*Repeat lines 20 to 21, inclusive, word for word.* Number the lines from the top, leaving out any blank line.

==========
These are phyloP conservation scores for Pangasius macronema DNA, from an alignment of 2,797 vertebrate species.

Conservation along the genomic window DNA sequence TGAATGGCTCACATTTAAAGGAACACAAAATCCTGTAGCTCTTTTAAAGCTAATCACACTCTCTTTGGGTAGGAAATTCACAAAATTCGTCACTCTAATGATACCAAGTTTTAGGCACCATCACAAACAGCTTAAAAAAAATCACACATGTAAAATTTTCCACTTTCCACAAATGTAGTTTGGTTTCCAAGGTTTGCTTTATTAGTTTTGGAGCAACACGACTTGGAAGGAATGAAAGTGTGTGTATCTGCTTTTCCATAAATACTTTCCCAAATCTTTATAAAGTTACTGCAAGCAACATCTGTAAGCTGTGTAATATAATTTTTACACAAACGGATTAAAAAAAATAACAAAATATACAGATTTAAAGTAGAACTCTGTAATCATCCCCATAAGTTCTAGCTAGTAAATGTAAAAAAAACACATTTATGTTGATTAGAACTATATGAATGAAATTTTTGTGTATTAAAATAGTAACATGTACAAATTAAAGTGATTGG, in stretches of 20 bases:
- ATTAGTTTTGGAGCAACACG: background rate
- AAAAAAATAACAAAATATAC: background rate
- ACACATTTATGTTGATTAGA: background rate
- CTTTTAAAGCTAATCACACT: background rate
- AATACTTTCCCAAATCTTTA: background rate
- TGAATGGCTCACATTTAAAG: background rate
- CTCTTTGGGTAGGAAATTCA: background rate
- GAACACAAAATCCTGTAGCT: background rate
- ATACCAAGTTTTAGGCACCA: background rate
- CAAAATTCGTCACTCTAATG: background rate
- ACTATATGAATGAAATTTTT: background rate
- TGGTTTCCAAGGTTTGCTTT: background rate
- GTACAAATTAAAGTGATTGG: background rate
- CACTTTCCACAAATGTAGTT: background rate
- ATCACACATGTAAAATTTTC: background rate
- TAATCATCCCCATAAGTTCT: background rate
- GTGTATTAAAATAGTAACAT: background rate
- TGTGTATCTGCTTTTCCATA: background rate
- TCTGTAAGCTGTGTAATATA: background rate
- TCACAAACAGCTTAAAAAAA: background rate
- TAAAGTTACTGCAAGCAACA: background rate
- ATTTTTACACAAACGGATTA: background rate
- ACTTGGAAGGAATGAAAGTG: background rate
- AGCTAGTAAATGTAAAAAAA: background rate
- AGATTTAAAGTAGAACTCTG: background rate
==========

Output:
- TGTGTATCTGCTTTTCCATA: background rate
- TCTGTAAGCTGTGTAATATA: background rate